May 2016: Now living in Rathcoole

April 2008

Rapist who took pictures of victim jailed for 12 years


A MAN who repeatedly raped a Polish woman in the grounds of a church has been jailed for 12 years.

A local priest acted as a referee for rapist Richard Finn (20), who subjected the woman to the ordeal, which lasted for more than two hours on July 22, 2007. During the attack, he used his mobile phone to photograph her. The phone was never recovered.

Finn, of Rockfield Drive, Clondalkin, Co Dublin, was soon nominated by gardai as the rapist from her description of him, as well as information arising out of two similar attacks on women around the same time.

He pleaded guilty to rape and oral rape of the victim, who he had grabbed from behind at about 7.30am on Convent Road, Clondalkin, while she walked to work. He forcibly held her in the grounds of the Church of Immaculate Conception and Scoil Mhuire until nearly 10am.

The victim said in her victim impact statement that the horrific ordeal had completely changed her life in a negative way. She has returned home to Poland and didn’t travel back for the court hearing.

At the Central Criminal Court, Mr Justice Paul Carney noted that this wasn’t the first case to come before the court in which a foreign woman had been attacked on a public highway and raped.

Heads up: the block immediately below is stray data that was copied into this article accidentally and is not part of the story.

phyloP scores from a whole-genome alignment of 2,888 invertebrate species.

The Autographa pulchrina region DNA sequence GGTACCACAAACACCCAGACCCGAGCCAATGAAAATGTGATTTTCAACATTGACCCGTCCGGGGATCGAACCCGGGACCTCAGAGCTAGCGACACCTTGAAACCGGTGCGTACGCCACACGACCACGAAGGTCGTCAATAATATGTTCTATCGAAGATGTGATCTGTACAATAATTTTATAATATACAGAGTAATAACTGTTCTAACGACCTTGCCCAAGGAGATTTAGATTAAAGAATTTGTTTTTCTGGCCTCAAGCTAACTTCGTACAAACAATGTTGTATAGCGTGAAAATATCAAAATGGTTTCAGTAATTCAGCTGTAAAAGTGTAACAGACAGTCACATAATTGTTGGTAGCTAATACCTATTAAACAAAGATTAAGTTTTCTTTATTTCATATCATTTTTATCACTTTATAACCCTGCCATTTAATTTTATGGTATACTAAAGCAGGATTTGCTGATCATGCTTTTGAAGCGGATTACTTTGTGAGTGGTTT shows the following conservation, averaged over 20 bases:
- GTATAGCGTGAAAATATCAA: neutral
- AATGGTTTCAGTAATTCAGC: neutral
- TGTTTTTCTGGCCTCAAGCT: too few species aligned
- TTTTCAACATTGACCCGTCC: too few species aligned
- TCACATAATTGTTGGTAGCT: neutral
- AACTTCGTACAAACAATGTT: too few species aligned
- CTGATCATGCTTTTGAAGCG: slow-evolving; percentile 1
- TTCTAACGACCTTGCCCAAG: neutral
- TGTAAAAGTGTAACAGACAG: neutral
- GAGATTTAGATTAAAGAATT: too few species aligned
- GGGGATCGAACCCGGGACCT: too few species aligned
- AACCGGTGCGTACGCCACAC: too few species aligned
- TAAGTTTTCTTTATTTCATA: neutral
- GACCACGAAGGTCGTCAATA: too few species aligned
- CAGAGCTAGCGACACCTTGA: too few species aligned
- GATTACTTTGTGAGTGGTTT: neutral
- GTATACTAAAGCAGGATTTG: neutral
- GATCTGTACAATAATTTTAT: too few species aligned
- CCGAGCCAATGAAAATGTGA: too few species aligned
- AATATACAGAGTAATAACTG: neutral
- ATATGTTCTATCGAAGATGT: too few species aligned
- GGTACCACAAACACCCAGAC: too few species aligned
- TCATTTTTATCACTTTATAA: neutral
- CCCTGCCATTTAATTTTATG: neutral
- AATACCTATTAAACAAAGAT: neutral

Mr Justice Carney said that aggravating factors included Finn’s filming of the victim’s naked body and the distress caused to her by the fact that the camera phone he used had never been recovered.

He said she found the violence being perpetrated her on consecrated grounds especially distressing in view of her Catholic upbringing. There was also the multiplicity of the assaults, including a form of sex that she found particularly offensive.

Mr Justice Carney directed that Finn’s name be added to the register of sex offenders and that he undergo five years’ post-release supervision.

He said he was required by the Supreme Court to identify the range of penalties available to the court and where on that scale to place the crime before discounting on such matters of mitigation available.

Mr Justice Carney noted that, following a judgment by the Chief Justice, drink or drugs afforded no defence and little by way of mitigation, but he took account of Finn’s early plea which, he said, meant the victim didn’t have to travel back from Poland, though she would have done so if necessary.

He accepted also that Finn had indicated genuine remorse and his previous convictions were not significant. He directed that Finn be given credit for the time he has spent in custody since September 2007.

Earlier, Mr Justice Carney said he wanted to note in public that he had received a number of what he described as “letters of support” for Finn from a parish priest and other parties he named.